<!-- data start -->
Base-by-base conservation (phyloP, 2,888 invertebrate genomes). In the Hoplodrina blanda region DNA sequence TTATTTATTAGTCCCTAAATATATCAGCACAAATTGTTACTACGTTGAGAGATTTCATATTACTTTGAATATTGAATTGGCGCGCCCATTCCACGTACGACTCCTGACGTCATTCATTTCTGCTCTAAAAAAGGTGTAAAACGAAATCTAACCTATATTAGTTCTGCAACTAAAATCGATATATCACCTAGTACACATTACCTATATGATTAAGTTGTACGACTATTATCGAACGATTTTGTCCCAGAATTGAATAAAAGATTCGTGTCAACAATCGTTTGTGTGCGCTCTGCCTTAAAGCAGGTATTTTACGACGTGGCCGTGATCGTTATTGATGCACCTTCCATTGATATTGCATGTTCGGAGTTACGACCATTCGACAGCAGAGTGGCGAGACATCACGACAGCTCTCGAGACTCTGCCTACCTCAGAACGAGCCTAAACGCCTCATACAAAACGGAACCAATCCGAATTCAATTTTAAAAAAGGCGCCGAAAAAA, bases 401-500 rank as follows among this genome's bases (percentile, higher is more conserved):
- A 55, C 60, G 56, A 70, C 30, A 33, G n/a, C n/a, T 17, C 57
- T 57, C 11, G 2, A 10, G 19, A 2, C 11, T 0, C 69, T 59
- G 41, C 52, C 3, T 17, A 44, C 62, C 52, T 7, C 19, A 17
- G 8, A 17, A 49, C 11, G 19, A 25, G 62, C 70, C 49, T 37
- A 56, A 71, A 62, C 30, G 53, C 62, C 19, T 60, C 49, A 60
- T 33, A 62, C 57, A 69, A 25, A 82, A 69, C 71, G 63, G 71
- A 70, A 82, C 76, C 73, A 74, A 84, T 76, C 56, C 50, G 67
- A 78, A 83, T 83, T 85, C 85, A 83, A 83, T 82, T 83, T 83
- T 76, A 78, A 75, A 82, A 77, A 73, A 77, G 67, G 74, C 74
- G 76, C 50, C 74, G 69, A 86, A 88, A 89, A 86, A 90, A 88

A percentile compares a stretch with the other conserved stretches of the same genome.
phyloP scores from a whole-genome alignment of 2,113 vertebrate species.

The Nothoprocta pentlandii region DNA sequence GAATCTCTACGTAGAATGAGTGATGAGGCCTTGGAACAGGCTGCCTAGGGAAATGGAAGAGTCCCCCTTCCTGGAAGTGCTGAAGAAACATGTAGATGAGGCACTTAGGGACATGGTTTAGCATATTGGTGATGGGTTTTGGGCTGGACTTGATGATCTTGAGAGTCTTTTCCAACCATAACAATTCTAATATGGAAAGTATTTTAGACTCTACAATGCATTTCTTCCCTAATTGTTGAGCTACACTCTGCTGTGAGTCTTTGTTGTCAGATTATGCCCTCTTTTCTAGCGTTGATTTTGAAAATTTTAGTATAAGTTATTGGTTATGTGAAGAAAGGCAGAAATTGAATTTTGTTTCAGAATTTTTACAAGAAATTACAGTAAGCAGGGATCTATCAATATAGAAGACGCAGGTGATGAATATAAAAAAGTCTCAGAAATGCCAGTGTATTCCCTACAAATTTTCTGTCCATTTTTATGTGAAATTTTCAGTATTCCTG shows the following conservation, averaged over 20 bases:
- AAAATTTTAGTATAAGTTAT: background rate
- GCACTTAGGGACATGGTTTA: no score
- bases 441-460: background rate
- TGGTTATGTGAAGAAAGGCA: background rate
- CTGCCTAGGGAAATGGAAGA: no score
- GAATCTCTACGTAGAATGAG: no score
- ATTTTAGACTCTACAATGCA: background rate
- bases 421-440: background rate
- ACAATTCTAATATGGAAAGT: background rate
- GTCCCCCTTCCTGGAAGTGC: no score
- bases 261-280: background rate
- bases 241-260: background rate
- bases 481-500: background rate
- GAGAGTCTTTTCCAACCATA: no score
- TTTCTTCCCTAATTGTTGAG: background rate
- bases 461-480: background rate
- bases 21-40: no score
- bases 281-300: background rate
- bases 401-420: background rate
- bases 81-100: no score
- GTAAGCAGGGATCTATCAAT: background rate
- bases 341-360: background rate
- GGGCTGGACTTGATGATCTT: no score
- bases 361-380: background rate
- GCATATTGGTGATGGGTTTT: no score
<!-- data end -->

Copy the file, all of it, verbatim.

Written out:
Base-by-base conservation (phyloP, 2,888 invertebrate genomes). In the Hoplodrina blanda region DNA sequence TTATTTATTAGTCCCTAAATATATCAGCACAAATTGTTACTACGTTGAGAGATTTCATATTACTTTGAATATTGAATTGGCGCGCCCATTCCACGTACGACTCCTGACGTCATTCATTTCTGCTCTAAAAAAGGTGTAAAACGAAATCTAACCTATATTAGTTCTGCAACTAAAATCGATATATCACCTAGTACACATTACCTATATGATTAAGTTGTACGACTATTATCGAACGATTTTGTCCCAGAATTGAATAAAAGATTCGTGTCAACAATCGTTTGTGTGCGCTCTGCCTTAAAGCAGGTATTTTACGACGTGGCCGTGATCGTTATTGATGCACCTTCCATTGATATTGCATGTTCGGAGTTACGACCATTCGACAGCAGAGTGGCGAGACATCACGACAGCTCTCGAGACTCTGCCTACCTCAGAACGAGCCTAAACGCCTCATACAAAACGGAACCAATCCGAATTCAATTTTAAAAAAGGCGCCGAAAAAA, bases 401-500 rank as follows among this genome's bases (percentile, higher is more conserved):
- A 55, C 60, G 56, A 70, C 30, A 33, G n/a, C n/a, T 17, C 57
- T 57, C 11, G 2, A 10, G 19, A 2, C 11, T 0, C 69, T 59
- G 41, C 52, C 3, T 17, A 44, C 62, C 52, T 7, C 19, A 17
- G 8, A 17, A 49, C 11, G 19, A 25, G 62, C 70, C 49, T 37
- A 56, A 71, A 62, C 30, G 53, C 62, C 19, T 60, C 49, A 60
- T 33, A 62, C 57, A 69, A 25, A 82, A 69, C 71, G 63, G 71
- A 70, A 82, C 76, C 73, A 74, A 84, T 76, C 56, C 50, G 67
- A 78, A 83, T 83, T 85, C 85, A 83, A 83, T 82, T 83, T 83
- T 76, A 78, A 75, A 82, A 77, A 73, A 77, G 67, G 74, C 74
- G 76, C 50, C 74, G 69, A 86, A 88, A 89, A 86, A 90, A 88

A percentile compares a stretch with the other conserved stretches of the same genome.
phyloP scores from a whole-genome alignment of 2,113 vertebrate species.

The Nothoprocta pentlandii region DNA sequence GAATCTCTACGTAGAATGAGTGATGAGGCCTTGGAACAGGCTGCCTAGGGAAATGGAAGAGTCCCCCTTCCTGGAAGTGCTGAAGAAACATGTAGATGAGGCACTTAGGGACATGGTTTAGCATATTGGTGATGGGTTTTGGGCTGGACTTGATGATCTTGAGAGTCTTTTCCAACCATAACAATTCTAATATGGAAAGTATTTTAGACTCTACAATGCATTTCTTCCCTAATTGTTGAGCTACACTCTGCTGTGAGTCTTTGTTGTCAGATTATGCCCTCTTTTCTAGCGTTGATTTTGAAAATTTTAGTATAAGTTATTGGTTATGTGAAGAAAGGCAGAAATTGAATTTTGTTTCAGAATTTTTACAAGAAATTACAGTAAGCAGGGATCTATCAATATAGAAGACGCAGGTGATGAATATAAAAAAGTCTCAGAAATGCCAGTGTATTCCCTACAAATTTTCTGTCCATTTTTATGTGAAATTTTCAGTATTCCTG shows the following conservation, averaged over 20 bases:
- AAAATTTTAGTATAAGTTAT: background rate
- GCACTTAGGGACATGGTTTA: no score
- bases 441-460: background rate
- TGGTTATGTGAAGAAAGGCA: background rate
- CTGCCTAGGGAAATGGAAGA: no score
- GAATCTCTACGTAGAATGAG: no score
- ATTTTAGACTCTACAATGCA: background rate
- bases 421-440: background rate
- ACAATTCTAATATGGAAAGT: background rate
- GTCCCCCTTCCTGGAAGTGC: no score
- bases 261-280: background rate
- bases 241-260: background rate
- bases 481-500: background rate
- GAGAGTCTTTTCCAACCATA: no score
- TTTCTTCCCTAATTGTTGAG: background rate
- bases 461-480: background rate
- bases 21-40: no score
- bases 281-300: background rate
- bases 401-420: background rate
- bases 81-100: no score
- GTAAGCAGGGATCTATCAAT: background rate
- bases 341-360: background rate
- GGGCTGGACTTGATGATCTT: no score
- bases 361-380: background rate
- GCATATTGGTGATGGGTTTT: no score